Countdown to Draft Day with Tasty Spoon: #4

Slowly getting closer everyone, don’t worry. If there’s one thing that this wait and my previous experience playing golf have taught me, it’s that patience is not really a virtue I posses, so you can imagine how trying this past week or so has been. Regardless, this isn’t about me, it’s about the picks, so let’s get another one going shall we?

 

Drafting for overall talent or drafting for team need are two contrasting schools of thought when thinking about the surprisingly inexact science of the NBA draft, which leads us the the #4 pick.

No.
Player
Pos
Ht
Wt
Birth Date
Exp
College
2
Eric Bledsoe
PG
6-1
190
December 9, 1989
us
6
University of Kentucky
21
Alex Len
C
7-1
260
June 16, 1993
ua
3
University of Maryland
12
T.J. Warren
SF
6-8
230
September 5, 1993
us
2
North Carolina State University
1
Devin Booker
SG
6-6
206
October 30, 1996
us
1
University of Kentucky
4
Tyson Chandler
C
7-1
240
October 2, 1982
us
15
11
Brandon Knight
SG
6-3
189
December 2, 1991
us
5
University of Kentucky
15
Alan Williams
C
6-8
260
January 28, 1993
us
1
University of California, Santa Barbara
3
Jared Dudley
PF
6-7
225
July 10, 1985
us
9
Boston College
35
Dragan Bender
PF
7-1
225
November 17, 1997
ba
R
19
Leandro Barbosa
SG
6-3
194
November 28, 1982
br
13
0
Marquese Chriss
PF
6-10
233
July 2, 1997
us
R
University of Washington
8
Tyler Ulis
PG
5-10
150
January 5, 1996
us
R
University of Kentucky
10
Derrick Jones
SF
6-7
190
February 15, 1997
us
R
University of Nevada, Las Vegas
14
Ronnie Price
PG
6-2
190
June 21, 1983
us
11
Utah Valley State College
22
Elijah Millsap
SG
6-6
225
August 12, 1987
us
2
University of Alabama at Birmingham

So after perusing that roster, let’s dive in.

With the 4th Pick in the 2017 NBA Draft, the Phoenix Suns Select…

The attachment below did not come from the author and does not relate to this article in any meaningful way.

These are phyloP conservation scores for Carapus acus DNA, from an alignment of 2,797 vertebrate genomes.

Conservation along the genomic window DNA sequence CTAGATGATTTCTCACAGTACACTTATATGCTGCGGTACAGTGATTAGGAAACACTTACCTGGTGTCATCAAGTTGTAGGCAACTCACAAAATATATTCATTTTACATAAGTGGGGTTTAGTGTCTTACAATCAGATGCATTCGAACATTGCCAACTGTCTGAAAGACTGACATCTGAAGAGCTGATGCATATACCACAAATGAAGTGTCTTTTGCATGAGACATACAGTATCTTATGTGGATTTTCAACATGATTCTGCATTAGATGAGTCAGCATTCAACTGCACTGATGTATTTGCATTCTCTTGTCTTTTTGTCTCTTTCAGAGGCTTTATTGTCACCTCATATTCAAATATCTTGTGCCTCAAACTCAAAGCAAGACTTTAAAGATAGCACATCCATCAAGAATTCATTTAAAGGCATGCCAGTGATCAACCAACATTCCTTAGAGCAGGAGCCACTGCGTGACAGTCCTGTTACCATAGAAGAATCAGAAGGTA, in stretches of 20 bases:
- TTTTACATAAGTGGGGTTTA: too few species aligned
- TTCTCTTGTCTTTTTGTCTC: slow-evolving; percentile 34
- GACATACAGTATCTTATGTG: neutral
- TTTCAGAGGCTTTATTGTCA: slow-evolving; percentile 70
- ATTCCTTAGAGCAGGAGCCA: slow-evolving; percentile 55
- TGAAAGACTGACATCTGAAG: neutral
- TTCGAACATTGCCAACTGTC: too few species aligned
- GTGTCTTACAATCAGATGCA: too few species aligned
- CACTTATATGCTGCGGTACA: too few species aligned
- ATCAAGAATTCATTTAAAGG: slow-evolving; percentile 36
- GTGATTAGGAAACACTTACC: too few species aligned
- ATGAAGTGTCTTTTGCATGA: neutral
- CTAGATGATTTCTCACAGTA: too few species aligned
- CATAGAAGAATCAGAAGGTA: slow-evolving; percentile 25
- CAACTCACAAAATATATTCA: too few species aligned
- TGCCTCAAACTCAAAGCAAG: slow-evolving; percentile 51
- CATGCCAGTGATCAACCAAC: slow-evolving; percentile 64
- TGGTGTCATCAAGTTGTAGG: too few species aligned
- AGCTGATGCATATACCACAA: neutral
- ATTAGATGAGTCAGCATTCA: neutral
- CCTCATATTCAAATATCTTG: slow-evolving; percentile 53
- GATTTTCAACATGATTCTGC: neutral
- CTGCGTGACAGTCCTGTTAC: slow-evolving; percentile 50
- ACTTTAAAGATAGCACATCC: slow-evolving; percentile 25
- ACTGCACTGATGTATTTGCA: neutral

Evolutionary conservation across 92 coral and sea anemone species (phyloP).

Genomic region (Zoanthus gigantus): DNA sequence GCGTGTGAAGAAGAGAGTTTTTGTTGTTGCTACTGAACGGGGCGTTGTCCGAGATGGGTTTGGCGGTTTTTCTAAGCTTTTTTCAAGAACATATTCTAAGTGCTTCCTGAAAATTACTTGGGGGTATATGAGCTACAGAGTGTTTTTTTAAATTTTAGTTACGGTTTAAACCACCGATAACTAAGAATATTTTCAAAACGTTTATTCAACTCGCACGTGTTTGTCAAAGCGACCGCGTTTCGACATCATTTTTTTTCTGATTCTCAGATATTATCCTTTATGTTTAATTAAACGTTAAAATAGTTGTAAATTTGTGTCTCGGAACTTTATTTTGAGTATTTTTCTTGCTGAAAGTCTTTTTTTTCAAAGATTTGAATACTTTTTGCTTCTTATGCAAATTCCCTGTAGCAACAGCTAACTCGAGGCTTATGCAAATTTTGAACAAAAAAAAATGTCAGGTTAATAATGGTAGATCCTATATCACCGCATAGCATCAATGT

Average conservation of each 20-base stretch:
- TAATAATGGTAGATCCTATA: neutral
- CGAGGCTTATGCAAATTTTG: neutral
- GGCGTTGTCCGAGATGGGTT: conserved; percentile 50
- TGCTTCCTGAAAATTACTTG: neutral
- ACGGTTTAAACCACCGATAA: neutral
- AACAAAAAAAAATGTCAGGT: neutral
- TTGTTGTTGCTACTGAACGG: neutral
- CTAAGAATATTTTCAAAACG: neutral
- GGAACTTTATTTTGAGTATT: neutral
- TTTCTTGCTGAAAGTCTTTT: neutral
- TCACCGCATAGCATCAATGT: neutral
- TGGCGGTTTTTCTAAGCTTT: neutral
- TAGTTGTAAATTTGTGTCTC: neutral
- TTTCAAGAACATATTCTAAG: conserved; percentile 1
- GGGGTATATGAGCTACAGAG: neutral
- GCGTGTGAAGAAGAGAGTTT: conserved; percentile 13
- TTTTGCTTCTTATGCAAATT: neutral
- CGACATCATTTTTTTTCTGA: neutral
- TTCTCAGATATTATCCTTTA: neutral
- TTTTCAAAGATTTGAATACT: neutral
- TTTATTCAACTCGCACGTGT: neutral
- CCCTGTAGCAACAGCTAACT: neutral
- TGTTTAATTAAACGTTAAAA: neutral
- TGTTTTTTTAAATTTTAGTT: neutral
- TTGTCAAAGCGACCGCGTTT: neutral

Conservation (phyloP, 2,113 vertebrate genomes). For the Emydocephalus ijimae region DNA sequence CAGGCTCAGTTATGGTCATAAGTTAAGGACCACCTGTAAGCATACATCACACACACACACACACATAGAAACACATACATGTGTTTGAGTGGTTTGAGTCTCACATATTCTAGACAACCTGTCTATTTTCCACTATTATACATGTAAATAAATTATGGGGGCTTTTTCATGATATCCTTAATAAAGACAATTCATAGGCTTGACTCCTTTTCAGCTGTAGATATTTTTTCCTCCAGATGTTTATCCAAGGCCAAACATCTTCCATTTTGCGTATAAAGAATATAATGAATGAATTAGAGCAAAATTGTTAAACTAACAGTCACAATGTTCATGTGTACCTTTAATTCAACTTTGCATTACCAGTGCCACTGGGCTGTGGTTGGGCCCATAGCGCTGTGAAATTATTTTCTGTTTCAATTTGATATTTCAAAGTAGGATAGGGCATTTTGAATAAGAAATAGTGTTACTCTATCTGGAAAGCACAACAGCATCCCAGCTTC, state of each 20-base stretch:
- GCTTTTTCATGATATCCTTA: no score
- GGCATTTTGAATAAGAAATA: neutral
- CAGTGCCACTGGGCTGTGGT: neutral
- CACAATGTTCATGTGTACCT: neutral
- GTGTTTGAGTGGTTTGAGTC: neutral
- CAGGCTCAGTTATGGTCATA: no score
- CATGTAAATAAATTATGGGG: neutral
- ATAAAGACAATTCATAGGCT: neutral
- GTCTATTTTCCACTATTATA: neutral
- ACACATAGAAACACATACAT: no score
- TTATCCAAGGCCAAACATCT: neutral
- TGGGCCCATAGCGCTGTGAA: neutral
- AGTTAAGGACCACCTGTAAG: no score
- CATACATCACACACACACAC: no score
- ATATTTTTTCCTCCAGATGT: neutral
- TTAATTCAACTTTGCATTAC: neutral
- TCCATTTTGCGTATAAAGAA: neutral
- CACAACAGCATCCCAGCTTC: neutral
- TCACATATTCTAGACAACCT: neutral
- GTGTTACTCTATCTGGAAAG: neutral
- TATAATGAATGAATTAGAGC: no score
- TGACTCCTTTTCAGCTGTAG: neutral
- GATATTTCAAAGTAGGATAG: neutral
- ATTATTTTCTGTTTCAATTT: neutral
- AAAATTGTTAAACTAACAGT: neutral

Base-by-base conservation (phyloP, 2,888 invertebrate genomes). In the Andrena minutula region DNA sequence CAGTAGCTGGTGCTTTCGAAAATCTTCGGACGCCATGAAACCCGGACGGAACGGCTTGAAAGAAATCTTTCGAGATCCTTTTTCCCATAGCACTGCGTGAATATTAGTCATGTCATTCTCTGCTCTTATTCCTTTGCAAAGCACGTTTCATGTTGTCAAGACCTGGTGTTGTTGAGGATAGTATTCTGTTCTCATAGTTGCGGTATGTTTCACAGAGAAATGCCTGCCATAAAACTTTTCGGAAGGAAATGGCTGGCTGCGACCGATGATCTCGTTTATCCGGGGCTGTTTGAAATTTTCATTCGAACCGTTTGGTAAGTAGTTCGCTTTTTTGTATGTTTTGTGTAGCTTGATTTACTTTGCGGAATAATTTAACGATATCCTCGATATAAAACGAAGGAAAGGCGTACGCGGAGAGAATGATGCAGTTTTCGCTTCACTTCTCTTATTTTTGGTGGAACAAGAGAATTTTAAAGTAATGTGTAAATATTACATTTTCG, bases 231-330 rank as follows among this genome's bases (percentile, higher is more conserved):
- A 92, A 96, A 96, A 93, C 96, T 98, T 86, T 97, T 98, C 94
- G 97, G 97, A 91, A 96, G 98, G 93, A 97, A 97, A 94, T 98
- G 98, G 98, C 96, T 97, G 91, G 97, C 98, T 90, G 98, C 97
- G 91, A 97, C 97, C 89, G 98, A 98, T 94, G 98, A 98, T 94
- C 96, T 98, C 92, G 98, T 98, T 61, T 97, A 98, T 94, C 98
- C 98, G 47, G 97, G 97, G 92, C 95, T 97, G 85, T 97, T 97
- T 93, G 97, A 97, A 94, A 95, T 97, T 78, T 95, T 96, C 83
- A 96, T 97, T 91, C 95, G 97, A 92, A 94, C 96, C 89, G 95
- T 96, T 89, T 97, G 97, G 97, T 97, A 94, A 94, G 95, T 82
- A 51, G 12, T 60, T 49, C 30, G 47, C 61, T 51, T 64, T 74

Not the best available at the four spot but the best at a position of need for the Suns who pick at #4, they need more depth at the wing spot.

And oh, here comes Jayson Tatum.

Tatum has great fundamentals and NBA length which he uses to his advantage. At 6’8″, a 6’11” wingspan and 205 pounds, Tatum passes the eye test. With per game averages that look like 16.8/7.3/2.1/1.3/1.1, and shooting splits of 50% from 2 and 34% from 3, Tatum would be the perfect fit for the Suns because of the extra depth and a jack-of-all-trades to come off the bench, and maybe in a few years he becomes a solid stater/possible All-Star. He’s a great iso scorer, maybe the best 1v1 player in the draft, because of his agility creativeness around the rim, footwork, and ability to finish near a crowded basket. He has good enough court vision and is a capable enough passer, a skill that should improve when he is surrounded by a young upstart team. The Suns ranked 2nd in the league in pace at 100.3 (possessions per 48 minutes), so they don’t necessarily NEED help in that department, but that is the way the NBA is moving (pun kinda intended) and a player who has great transition vision would help them even more in that area, which is never a bad thing.

 

As far as weaknesses go, Tatum could stand to gain a few pounds, something that isn’t unique to him, many of the other wings in the draft come in slightly below the ideal weight for an NBA wing. NBA wings with more bulk to them could pose a problem to his scoring ability, especially since they tighten up around the rim, where Tatum thrives. This problem is the most easily solvable. Despite his solid vision in transition his decision making can be questionable at times, knowing when to pull up and when to give up the ball etc. Speaking of pulling up, while his inside and midrange games are solid (45% FG, 50% on 2 pointers) his range can very easily be called into question, shooting 34% from three while putting up 4 of them per game. His efficiency from in close and midrange, plus the fact that his 2 point attempts double that of his attempts from three, brings his true shooting percentage to a cool 56%, but again, NBA defenses could bring that down, especially if he doesn’t fix his issue with consistency from deep. In terms of defense Tatum has the tools but can often times lack intensity, and can lapse too frequently for someone about to defend some of the worlds best players.

Thanks again for reading everybody, be sure to keep checking in leading up to the draft for more takes!

 

@TastySpoon

 

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